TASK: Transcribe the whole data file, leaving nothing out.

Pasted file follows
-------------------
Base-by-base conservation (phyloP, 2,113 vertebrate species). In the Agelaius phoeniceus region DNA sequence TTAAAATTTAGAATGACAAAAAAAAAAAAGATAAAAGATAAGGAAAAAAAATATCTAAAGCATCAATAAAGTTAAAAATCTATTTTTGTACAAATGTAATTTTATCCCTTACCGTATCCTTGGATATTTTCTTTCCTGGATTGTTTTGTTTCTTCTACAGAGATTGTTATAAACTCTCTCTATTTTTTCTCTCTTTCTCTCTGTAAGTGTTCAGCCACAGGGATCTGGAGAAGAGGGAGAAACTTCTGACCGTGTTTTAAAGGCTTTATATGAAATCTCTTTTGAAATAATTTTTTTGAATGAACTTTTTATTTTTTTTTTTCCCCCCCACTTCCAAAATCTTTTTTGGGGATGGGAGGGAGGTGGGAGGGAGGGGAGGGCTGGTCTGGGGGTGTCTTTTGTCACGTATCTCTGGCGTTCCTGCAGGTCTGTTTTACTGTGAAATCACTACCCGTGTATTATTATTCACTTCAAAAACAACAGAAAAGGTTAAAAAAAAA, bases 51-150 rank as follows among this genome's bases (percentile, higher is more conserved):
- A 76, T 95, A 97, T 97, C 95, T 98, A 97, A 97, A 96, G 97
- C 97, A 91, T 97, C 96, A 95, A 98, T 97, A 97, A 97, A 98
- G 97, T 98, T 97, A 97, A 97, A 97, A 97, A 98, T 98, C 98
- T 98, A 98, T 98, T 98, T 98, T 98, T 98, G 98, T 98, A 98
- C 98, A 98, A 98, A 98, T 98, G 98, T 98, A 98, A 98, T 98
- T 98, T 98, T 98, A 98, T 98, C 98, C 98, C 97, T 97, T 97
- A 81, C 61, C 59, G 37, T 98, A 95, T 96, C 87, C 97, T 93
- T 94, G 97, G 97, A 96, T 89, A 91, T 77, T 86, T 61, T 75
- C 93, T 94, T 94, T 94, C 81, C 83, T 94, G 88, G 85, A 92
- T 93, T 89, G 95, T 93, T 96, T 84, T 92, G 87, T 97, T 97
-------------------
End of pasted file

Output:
Base-by-base conservation (phyloP, 2,113 vertebrate species). In the Agelaius phoeniceus region DNA sequence TTAAAATTTAGAATGACAAAAAAAAAAAAGATAAAAGATAAGGAAAAAAAATATCTAAAGCATCAATAAAGTTAAAAATCTATTTTTGTACAAATGTAATTTTATCCCTTACCGTATCCTTGGATATTTTCTTTCCTGGATTGTTTTGTTTCTTCTACAGAGATTGTTATAAACTCTCTCTATTTTTTCTCTCTTTCTCTCTGTAAGTGTTCAGCCACAGGGATCTGGAGAAGAGGGAGAAACTTCTGACCGTGTTTTAAAGGCTTTATATGAAATCTCTTTTGAAATAATTTTTTTGAATGAACTTTTTATTTTTTTTTTTCCCCCCCACTTCCAAAATCTTTTTTGGGGATGGGAGGGAGGTGGGAGGGAGGGGAGGGCTGGTCTGGGGGTGTCTTTTGTCACGTATCTCTGGCGTTCCTGCAGGTCTGTTTTACTGTGAAATCACTACCCGTGTATTATTATTCACTTCAAAAACAACAGAAAAGGTTAAAAAAAAA, bases 51-150 rank as follows among this genome's bases (percentile, higher is more conserved):
- A 76, T 95, A 97, T 97, C 95, T 98, A 97, A 97, A 96, G 97
- C 97, A 91, T 97, C 96, A 95, A 98, T 97, A 97, A 97, A 98
- G 97, T 98, T 97, A 97, A 97, A 97, A 97, A 98, T 98, C 98
- T 98, A 98, T 98, T 98, T 98, T 98, T 98, G 98, T 98, A 98
- C 98, A 98, A 98, A 98, T 98, G 98, T 98, A 98, A 98, T 98
- T 98, T 98, T 98, A 98, T 98, C 98, C 98, C 97, T 97, T 97
- A 81, C 61, C 59, G 37, T 98, A 95, T 96, C 87, C 97, T 93
- T 94, G 97, G 97, A 96, T 89, A 91, T 77, T 86, T 61, T 75
- C 93, T 94, T 94, T 94, C 81, C 83, T 94, G 88, G 85, A 92
- T 93, T 89, G 95, T 93, T 96, T 84, T 92, G 87, T 97, T 97